By Justin Seward
The COVID-19 pandemic has taken a toll on the world.
But one bright spot to come of this world health crisis locally is in the form of a service dog coming to Prairie Rose Public Schools to help bring life back into students and staff during these difficult times.
The service dog concept got approval in February 2020 and behaviour consultant Di Robson now has nine-month-old Labrador Retriever Jude—who is the third dog to be a part of the school division since the programs inception.
All the dogs came from Cowboy Up Kennels in Irvine.
“I wanted to be able to bring him to the school,” said Robson.
“I saw the role and did some of the research and thought it would benefit the puppies as well because they get a lot of socialization and put into different positions and are able to experience lots of different things that they typically wouldn’t if you’re not in a school setting.”
Robson approached her supervisor and she went to then PRPS superintendent Roger Clarke, who had few questions, and it was agreed upon the service dog would be tried.
“The school has just been really supportive in letting me try this,” said Robson.
“And because my role goes throughout the school division, he gets to come with me. He gets to ride in the car, he gets to go to this campus, he gets to go to that school and things like that. So, there’s no program per say, but it’s been an opportunity that Prairie Rose has been really supportive of and our new superintendent Reagan (Weeks) is a big fan of the service dog program.”
Robson’s goal is to bring Jude into the school experience because something can happen.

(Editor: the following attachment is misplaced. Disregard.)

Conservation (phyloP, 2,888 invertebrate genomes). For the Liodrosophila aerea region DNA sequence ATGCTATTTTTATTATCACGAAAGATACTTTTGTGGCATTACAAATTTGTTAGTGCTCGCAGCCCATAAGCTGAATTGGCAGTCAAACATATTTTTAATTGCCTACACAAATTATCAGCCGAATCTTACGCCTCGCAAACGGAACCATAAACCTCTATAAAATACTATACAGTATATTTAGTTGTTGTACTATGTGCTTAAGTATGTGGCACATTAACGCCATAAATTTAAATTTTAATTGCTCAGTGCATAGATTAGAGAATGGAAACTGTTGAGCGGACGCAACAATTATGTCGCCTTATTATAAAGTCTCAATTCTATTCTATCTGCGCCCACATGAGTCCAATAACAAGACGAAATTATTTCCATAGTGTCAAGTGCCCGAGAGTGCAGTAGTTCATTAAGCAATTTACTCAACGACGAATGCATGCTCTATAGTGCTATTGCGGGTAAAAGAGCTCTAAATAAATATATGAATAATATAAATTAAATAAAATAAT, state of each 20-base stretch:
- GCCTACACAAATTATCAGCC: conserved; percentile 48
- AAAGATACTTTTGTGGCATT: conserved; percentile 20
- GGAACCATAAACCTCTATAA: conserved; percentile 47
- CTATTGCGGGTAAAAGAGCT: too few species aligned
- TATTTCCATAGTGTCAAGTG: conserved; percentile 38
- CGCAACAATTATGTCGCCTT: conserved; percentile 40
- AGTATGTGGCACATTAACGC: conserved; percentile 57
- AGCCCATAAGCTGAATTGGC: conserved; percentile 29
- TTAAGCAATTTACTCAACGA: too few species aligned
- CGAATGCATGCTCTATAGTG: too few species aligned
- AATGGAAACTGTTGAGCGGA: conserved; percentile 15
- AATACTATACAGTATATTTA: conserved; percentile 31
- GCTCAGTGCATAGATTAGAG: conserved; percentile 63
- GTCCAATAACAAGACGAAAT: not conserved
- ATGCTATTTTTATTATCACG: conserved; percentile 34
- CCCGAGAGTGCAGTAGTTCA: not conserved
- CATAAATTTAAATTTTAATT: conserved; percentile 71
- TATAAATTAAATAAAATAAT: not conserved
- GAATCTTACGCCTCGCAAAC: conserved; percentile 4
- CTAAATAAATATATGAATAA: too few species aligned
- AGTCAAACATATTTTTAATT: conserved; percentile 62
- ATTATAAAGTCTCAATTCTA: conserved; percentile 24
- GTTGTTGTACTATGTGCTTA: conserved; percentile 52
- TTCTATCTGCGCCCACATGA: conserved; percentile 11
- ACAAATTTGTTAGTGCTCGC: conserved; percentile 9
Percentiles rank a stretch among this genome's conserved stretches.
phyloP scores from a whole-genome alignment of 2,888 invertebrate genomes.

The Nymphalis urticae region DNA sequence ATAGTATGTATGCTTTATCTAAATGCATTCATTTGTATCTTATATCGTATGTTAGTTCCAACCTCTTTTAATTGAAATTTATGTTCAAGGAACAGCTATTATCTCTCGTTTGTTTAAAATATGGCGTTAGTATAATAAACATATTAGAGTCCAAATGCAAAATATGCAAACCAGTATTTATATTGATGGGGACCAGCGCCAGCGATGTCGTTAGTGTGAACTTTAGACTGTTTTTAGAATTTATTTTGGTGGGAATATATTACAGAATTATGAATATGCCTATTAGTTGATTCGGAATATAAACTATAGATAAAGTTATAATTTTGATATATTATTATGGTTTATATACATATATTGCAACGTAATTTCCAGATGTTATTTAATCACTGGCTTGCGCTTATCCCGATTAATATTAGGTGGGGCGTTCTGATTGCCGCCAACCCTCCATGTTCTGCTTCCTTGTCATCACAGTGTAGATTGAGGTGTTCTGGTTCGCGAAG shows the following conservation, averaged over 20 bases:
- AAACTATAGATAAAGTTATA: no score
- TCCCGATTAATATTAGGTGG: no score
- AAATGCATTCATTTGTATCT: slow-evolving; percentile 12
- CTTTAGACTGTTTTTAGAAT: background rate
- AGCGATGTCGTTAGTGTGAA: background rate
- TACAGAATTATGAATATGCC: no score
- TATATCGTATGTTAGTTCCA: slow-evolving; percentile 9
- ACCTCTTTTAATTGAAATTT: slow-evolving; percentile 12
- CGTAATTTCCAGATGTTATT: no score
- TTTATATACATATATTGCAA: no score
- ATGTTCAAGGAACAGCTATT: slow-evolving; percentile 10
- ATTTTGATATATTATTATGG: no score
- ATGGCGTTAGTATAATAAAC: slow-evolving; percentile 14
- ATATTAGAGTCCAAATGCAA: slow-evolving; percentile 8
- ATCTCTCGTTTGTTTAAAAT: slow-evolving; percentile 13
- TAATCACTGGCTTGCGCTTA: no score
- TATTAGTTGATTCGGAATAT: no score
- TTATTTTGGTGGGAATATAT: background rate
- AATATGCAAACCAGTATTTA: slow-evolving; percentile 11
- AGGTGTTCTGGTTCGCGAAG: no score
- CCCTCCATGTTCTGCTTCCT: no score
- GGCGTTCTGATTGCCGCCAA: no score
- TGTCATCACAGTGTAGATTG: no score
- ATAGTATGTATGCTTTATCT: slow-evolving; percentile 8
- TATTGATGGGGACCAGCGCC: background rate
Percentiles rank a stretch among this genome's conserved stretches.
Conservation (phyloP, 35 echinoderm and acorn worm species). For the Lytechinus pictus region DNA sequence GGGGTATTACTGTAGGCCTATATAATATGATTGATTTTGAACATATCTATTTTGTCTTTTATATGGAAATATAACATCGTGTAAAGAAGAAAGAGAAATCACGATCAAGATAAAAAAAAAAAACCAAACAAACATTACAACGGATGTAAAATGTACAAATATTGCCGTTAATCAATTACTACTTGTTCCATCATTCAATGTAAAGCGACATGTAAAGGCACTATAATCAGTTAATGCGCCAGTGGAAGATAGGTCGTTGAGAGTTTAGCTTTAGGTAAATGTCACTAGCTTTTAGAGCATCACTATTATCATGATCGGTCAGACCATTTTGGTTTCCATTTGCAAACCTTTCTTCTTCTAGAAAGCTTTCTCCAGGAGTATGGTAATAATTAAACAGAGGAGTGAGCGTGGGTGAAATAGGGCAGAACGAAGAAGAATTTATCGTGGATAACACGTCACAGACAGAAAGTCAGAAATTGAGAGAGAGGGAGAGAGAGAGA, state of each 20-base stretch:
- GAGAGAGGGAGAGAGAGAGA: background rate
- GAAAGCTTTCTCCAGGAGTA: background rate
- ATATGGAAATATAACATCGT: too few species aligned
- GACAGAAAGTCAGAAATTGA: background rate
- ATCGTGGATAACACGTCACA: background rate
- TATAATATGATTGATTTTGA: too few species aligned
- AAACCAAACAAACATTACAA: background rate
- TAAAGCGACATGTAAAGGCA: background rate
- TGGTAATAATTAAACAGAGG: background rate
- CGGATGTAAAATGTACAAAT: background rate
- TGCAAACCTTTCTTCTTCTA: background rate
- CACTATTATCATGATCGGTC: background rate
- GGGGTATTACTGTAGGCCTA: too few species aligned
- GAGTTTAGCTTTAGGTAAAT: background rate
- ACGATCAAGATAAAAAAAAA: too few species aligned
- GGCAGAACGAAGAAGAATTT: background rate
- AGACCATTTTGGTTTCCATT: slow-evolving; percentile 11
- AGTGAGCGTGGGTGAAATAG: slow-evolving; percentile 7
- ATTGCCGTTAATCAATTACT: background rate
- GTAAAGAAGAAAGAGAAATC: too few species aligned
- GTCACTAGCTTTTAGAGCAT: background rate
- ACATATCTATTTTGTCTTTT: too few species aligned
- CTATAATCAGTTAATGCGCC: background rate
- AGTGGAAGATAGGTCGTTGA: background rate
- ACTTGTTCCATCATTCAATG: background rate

“There’s different smells,” said Robson.
“There’s (a) lot of times where he’s distracted by the kids or stuff on the floor or the kitchen is right outside my office, there’s bells going off (and) there’s assemblies. He goes outside on the playground and he has to learn to focus in on me no matter what’s going on because as a service dog— I can’t have him pulling … So, a lot of that is getting his basic skills up and ready to go to that next level of training.”
The focus for the students is to expand on their knowledge and what the dog can help them with.
“ And again, that’s age specific, “she said.
What is gratifying for Robson in the school is seeing kids that weren’t necessarily eager to come in the school and dog friendly and are able to watch that growth over time and the excitement to see Jude is noticeable.
“I’m walking down and the teachers are like, ‘Can I pet him?’” she said.
“You can see the dog is vibrating as much as the people. Everybody I think is respecting how much work it is and what the benefit is. So, I think that’s why we’re still welcome to come. He’s a puppy, he’s still making mistakes and he’s picking stuff up he’s not supposed to. But the idea that he gets better and watching him change and grow is also good for the kids too.”
Robson has fielded calls from other interested school divisions to take a look at the opportunity.
“Lots of smiles when they’re here and I think that’s what our staff and our kids need during this time,” said Linda Asham, I.F. Cox School principal.
“But what we’ve seen is (a) lot of our kids that struggle have been able to come out of their shell and they feel important with a service dog. They feel that they’re able to work and get along and manage, walk and train the dog. We’ve had ones that take the dog on swings and down the slides and I think it gives them a sense of accomplishment.”
Jude will be at schools until May before being moved on to the next step of training in Edmonton at Aspen Service Dogs before being placed.
Aspen Service Dogs oversees the weekly training in Medicine Hat , Calgary and Edmonton.
The local trainer breeds Jude and weekly training is at places such as the library and the provincial building.
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